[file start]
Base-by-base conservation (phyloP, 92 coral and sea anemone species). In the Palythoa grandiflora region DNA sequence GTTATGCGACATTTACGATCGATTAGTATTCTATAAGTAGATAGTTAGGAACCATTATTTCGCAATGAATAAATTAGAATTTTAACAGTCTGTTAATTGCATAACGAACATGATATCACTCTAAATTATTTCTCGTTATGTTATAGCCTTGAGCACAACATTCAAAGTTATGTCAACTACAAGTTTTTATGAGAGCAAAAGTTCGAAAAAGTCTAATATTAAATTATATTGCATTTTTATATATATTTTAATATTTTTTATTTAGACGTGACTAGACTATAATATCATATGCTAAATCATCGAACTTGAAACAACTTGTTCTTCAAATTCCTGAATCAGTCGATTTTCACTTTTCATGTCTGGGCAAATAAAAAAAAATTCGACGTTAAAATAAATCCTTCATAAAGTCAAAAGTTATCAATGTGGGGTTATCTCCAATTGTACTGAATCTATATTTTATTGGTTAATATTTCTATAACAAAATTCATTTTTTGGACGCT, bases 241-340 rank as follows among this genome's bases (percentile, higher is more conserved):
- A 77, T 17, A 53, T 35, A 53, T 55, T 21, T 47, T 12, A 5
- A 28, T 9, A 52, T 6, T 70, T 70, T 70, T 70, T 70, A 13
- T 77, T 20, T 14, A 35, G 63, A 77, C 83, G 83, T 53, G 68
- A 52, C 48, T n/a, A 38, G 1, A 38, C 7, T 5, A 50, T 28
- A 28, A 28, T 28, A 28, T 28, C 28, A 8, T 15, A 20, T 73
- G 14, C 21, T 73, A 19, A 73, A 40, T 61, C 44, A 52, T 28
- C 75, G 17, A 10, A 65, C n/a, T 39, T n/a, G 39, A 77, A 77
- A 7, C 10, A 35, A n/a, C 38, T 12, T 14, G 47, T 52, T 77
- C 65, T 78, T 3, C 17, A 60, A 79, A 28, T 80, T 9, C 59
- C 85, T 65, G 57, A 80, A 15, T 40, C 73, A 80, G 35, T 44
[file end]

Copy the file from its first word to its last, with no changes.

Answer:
Base-by-base conservation (phyloP, 92 coral and sea anemone species). In the Palythoa grandiflora region DNA sequence GTTATGCGACATTTACGATCGATTAGTATTCTATAAGTAGATAGTTAGGAACCATTATTTCGCAATGAATAAATTAGAATTTTAACAGTCTGTTAATTGCATAACGAACATGATATCACTCTAAATTATTTCTCGTTATGTTATAGCCTTGAGCACAACATTCAAAGTTATGTCAACTACAAGTTTTTATGAGAGCAAAAGTTCGAAAAAGTCTAATATTAAATTATATTGCATTTTTATATATATTTTAATATTTTTTATTTAGACGTGACTAGACTATAATATCATATGCTAAATCATCGAACTTGAAACAACTTGTTCTTCAAATTCCTGAATCAGTCGATTTTCACTTTTCATGTCTGGGCAAATAAAAAAAAATTCGACGTTAAAATAAATCCTTCATAAAGTCAAAAGTTATCAATGTGGGGTTATCTCCAATTGTACTGAATCTATATTTTATTGGTTAATATTTCTATAACAAAATTCATTTTTTGGACGCT, bases 241-340 rank as follows among this genome's bases (percentile, higher is more conserved):
- A 77, T 17, A 53, T 35, A 53, T 55, T 21, T 47, T 12, A 5
- A 28, T 9, A 52, T 6, T 70, T 70, T 70, T 70, T 70, A 13
- T 77, T 20, T 14, A 35, G 63, A 77, C 83, G 83, T 53, G 68
- A 52, C 48, T n/a, A 38, G 1, A 38, C 7, T 5, A 50, T 28
- A 28, A 28, T 28, A 28, T 28, C 28, A 8, T 15, A 20, T 73
- G 14, C 21, T 73, A 19, A 73, A 40, T 61, C 44, A 52, T 28
- C 75, G 17, A 10, A 65, C n/a, T 39, T n/a, G 39, A 77, A 77
- A 7, C 10, A 35, A n/a, C 38, T 12, T 14, G 47, T 52, T 77
- C 65, T 78, T 3, C 17, A 60, A 79, A 28, T 80, T 9, C 59
- C 85, T 65, G 57, A 80, A 15, T 40, C 73, A 80, G 35, T 44